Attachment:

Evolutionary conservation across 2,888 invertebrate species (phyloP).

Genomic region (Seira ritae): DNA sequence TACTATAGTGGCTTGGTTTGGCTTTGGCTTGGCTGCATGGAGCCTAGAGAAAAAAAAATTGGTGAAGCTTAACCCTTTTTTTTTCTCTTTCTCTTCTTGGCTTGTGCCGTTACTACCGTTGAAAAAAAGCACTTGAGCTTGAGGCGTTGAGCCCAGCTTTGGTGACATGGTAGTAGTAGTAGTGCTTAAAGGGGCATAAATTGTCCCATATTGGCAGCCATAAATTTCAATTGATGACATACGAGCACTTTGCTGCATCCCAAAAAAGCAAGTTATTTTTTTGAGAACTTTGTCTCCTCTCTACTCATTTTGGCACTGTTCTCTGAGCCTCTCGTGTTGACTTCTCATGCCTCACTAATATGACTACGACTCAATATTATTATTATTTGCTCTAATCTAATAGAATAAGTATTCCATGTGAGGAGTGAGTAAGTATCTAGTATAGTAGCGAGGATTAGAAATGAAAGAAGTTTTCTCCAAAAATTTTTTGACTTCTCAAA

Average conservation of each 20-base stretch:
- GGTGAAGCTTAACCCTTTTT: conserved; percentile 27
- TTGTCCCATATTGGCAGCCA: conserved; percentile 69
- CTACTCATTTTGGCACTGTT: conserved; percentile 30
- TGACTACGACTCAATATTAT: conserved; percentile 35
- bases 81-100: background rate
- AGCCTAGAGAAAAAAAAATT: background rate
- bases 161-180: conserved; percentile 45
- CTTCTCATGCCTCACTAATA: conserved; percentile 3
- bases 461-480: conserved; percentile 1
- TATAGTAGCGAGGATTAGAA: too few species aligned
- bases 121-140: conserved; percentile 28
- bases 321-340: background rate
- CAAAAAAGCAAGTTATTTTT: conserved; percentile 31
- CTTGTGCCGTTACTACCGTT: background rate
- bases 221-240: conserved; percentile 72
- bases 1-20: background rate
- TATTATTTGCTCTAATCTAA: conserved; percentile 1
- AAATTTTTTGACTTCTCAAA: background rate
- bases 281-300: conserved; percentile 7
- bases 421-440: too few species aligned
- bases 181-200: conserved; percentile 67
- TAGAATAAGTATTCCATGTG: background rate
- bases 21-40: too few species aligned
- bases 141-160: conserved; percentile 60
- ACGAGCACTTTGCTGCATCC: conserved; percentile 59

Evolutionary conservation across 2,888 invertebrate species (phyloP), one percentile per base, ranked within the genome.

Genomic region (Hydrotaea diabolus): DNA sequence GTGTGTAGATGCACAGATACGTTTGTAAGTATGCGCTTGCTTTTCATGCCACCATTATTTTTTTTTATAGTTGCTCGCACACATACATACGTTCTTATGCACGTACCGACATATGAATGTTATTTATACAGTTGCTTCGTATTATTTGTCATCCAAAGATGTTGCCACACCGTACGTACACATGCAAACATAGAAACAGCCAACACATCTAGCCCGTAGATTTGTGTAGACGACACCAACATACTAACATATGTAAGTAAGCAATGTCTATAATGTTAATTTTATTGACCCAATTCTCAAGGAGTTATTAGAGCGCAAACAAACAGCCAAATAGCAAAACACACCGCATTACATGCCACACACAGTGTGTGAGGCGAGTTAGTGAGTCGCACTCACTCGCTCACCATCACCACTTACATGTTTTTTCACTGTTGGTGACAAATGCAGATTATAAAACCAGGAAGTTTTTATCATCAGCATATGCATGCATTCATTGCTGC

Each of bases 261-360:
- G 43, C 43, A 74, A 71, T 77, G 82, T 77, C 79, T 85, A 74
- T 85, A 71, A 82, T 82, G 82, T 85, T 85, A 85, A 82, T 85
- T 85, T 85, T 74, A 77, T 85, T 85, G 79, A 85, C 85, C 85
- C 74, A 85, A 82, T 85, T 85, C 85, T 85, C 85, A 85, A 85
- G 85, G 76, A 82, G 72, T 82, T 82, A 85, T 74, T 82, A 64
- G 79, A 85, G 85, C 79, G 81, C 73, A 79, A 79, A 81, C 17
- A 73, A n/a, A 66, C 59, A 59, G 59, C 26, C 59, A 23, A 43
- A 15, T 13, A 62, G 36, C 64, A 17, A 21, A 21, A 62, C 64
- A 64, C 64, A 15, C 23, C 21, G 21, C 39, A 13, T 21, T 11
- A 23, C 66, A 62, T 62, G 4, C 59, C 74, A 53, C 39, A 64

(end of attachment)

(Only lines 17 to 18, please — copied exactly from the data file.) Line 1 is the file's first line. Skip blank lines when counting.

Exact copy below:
- CTTGTGCCGTTACTACCGTT: background rate
- bases 221-240: conserved; percentile 72